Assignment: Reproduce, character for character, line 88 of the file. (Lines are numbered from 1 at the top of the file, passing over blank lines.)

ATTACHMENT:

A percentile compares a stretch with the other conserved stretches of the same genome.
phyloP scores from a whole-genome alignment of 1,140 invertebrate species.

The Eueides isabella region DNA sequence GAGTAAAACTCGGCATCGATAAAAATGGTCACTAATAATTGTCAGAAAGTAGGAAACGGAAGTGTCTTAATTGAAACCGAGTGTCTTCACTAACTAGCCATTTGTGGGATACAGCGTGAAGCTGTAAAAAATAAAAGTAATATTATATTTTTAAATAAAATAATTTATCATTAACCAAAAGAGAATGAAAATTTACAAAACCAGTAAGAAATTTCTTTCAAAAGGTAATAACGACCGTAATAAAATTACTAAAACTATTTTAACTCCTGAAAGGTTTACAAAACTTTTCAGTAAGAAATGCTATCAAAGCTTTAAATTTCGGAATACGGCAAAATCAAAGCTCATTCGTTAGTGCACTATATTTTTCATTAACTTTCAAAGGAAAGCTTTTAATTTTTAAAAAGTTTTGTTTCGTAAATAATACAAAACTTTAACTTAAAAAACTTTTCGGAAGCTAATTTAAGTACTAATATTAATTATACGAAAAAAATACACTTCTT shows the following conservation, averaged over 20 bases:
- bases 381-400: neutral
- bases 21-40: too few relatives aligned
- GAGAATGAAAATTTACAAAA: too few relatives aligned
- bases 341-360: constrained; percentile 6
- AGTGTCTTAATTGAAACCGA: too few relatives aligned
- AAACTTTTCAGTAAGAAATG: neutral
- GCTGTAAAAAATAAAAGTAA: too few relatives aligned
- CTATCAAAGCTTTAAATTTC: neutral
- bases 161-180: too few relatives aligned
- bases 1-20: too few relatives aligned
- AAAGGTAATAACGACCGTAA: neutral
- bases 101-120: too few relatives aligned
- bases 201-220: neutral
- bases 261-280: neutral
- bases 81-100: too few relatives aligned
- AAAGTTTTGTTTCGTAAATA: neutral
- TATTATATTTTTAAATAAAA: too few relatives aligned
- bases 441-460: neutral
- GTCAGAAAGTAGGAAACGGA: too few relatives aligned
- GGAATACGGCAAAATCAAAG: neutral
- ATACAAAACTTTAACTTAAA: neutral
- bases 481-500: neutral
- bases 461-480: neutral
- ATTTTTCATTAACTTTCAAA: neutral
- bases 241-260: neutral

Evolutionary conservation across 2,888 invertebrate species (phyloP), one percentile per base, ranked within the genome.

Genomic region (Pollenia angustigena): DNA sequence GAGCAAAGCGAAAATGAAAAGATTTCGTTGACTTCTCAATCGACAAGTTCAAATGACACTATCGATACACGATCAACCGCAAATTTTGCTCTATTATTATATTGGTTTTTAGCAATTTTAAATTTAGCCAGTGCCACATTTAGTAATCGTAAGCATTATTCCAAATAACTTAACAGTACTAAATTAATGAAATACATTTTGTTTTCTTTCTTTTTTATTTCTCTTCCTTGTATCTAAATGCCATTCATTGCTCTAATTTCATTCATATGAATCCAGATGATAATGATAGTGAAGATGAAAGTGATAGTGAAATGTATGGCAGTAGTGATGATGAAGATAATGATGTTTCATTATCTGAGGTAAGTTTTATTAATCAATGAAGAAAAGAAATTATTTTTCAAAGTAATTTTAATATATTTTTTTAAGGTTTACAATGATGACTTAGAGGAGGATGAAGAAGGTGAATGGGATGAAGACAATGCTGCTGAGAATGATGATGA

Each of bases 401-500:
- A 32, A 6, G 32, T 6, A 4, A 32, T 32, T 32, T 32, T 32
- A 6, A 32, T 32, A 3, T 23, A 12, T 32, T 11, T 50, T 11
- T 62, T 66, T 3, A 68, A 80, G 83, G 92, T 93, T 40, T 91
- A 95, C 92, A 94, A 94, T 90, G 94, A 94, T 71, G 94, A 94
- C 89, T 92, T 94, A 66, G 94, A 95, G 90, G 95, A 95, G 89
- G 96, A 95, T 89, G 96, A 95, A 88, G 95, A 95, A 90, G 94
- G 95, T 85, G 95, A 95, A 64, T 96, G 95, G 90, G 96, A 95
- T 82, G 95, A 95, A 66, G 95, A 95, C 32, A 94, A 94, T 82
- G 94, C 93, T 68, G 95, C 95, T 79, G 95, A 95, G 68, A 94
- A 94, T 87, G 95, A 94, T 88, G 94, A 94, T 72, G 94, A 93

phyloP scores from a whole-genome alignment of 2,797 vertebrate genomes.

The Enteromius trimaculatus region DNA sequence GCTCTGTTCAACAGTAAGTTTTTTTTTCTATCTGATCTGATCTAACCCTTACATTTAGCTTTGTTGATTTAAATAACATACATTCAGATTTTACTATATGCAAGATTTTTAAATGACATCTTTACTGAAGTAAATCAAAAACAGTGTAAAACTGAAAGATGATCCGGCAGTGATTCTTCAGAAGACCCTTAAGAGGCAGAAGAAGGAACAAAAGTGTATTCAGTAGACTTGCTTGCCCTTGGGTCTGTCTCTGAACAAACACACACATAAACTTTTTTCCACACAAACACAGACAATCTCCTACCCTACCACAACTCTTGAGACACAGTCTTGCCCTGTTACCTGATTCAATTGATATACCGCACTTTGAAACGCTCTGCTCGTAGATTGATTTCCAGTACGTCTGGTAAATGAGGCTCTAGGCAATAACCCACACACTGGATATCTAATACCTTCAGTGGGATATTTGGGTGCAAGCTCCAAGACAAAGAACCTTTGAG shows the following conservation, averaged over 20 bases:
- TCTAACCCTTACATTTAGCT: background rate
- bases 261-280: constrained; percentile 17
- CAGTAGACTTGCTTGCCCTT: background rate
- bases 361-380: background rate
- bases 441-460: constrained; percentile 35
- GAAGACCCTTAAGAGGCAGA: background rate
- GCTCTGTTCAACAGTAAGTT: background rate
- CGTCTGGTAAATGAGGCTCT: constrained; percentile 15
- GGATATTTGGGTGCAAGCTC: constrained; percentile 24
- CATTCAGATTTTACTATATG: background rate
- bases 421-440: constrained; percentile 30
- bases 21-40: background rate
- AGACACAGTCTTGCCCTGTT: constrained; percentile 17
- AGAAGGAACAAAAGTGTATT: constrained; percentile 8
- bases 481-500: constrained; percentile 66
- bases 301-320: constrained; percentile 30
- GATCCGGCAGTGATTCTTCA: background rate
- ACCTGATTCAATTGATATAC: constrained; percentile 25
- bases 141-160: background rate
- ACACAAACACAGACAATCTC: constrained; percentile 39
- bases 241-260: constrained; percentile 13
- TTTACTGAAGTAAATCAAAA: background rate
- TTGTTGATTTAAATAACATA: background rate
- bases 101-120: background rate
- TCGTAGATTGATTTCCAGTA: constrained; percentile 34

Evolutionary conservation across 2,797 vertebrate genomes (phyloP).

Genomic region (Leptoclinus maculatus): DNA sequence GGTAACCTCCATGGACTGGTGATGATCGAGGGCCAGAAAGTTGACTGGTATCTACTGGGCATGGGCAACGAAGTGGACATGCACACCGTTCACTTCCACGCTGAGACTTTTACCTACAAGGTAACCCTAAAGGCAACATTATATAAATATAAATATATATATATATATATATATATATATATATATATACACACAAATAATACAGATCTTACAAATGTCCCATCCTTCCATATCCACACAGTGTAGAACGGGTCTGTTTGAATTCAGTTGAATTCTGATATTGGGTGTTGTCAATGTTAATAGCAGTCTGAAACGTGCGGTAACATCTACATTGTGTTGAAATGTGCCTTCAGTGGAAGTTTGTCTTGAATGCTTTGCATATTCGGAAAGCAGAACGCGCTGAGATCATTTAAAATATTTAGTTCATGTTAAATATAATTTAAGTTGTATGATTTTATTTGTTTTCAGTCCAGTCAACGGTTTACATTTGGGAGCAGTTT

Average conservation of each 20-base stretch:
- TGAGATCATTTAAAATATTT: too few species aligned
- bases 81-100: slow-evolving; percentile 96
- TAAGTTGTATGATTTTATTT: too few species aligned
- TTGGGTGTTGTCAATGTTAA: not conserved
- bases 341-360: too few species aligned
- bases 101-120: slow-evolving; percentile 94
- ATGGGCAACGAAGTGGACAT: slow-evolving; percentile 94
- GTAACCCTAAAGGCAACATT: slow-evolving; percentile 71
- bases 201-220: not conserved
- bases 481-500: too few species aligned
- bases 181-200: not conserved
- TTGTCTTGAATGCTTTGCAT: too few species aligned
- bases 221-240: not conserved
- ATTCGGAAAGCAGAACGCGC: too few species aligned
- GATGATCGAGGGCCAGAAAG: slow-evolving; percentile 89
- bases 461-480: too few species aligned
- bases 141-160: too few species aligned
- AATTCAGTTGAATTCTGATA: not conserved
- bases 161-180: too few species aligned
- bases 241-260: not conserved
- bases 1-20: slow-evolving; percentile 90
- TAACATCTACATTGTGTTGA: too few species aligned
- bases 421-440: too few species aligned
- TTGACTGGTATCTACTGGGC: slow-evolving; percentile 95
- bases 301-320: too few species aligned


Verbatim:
- bases 141-160: too few species aligned